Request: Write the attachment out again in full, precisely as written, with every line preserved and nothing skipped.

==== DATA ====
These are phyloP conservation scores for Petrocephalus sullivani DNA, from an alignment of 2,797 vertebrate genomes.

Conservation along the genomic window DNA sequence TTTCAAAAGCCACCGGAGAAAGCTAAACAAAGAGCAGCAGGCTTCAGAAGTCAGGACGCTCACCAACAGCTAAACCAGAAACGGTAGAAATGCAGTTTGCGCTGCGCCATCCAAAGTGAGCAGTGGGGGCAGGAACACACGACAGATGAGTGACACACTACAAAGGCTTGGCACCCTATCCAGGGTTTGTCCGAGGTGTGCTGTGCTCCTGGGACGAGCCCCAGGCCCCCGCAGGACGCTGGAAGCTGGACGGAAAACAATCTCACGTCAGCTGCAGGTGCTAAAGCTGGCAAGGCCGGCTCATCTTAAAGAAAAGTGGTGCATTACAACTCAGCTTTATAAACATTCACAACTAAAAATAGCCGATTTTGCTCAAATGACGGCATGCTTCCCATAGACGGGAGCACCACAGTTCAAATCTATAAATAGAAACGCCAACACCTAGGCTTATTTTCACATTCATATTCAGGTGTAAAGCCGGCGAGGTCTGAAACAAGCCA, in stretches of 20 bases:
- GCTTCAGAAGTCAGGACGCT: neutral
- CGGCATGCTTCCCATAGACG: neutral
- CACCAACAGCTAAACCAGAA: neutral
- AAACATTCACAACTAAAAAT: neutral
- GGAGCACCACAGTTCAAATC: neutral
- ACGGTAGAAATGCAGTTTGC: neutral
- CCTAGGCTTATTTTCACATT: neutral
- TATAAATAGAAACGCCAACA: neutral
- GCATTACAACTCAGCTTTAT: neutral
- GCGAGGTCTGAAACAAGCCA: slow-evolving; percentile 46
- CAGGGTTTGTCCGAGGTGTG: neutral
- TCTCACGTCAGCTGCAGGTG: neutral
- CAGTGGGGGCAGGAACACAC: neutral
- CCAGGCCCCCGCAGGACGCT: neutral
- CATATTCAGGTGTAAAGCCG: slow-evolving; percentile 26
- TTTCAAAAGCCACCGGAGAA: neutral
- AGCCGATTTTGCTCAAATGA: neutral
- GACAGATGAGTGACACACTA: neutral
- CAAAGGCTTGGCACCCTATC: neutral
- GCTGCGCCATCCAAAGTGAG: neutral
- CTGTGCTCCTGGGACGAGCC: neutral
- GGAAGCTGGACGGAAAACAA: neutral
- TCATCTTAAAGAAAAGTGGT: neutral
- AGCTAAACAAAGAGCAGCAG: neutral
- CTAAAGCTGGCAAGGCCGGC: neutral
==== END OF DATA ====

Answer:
These are phyloP conservation scores for Petrocephalus sullivani DNA, from an alignment of 2,797 vertebrate genomes.

Conservation along the genomic window DNA sequence TTTCAAAAGCCACCGGAGAAAGCTAAACAAAGAGCAGCAGGCTTCAGAAGTCAGGACGCTCACCAACAGCTAAACCAGAAACGGTAGAAATGCAGTTTGCGCTGCGCCATCCAAAGTGAGCAGTGGGGGCAGGAACACACGACAGATGAGTGACACACTACAAAGGCTTGGCACCCTATCCAGGGTTTGTCCGAGGTGTGCTGTGCTCCTGGGACGAGCCCCAGGCCCCCGCAGGACGCTGGAAGCTGGACGGAAAACAATCTCACGTCAGCTGCAGGTGCTAAAGCTGGCAAGGCCGGCTCATCTTAAAGAAAAGTGGTGCATTACAACTCAGCTTTATAAACATTCACAACTAAAAATAGCCGATTTTGCTCAAATGACGGCATGCTTCCCATAGACGGGAGCACCACAGTTCAAATCTATAAATAGAAACGCCAACACCTAGGCTTATTTTCACATTCATATTCAGGTGTAAAGCCGGCGAGGTCTGAAACAAGCCA, in stretches of 20 bases:
- GCTTCAGAAGTCAGGACGCT: neutral
- CGGCATGCTTCCCATAGACG: neutral
- CACCAACAGCTAAACCAGAA: neutral
- AAACATTCACAACTAAAAAT: neutral
- GGAGCACCACAGTTCAAATC: neutral
- ACGGTAGAAATGCAGTTTGC: neutral
- CCTAGGCTTATTTTCACATT: neutral
- TATAAATAGAAACGCCAACA: neutral
- GCATTACAACTCAGCTTTAT: neutral
- GCGAGGTCTGAAACAAGCCA: slow-evolving; percentile 46
- CAGGGTTTGTCCGAGGTGTG: neutral
- TCTCACGTCAGCTGCAGGTG: neutral
- CAGTGGGGGCAGGAACACAC: neutral
- CCAGGCCCCCGCAGGACGCT: neutral
- CATATTCAGGTGTAAAGCCG: slow-evolving; percentile 26
- TTTCAAAAGCCACCGGAGAA: neutral
- AGCCGATTTTGCTCAAATGA: neutral
- GACAGATGAGTGACACACTA: neutral
- CAAAGGCTTGGCACCCTATC: neutral
- GCTGCGCCATCCAAAGTGAG: neutral
- CTGTGCTCCTGGGACGAGCC: neutral
- GGAAGCTGGACGGAAAACAA: neutral
- TCATCTTAAAGAAAAGTGGT: neutral
- AGCTAAACAAAGAGCAGCAG: neutral
- CTAAAGCTGGCAAGGCCGGC: neutral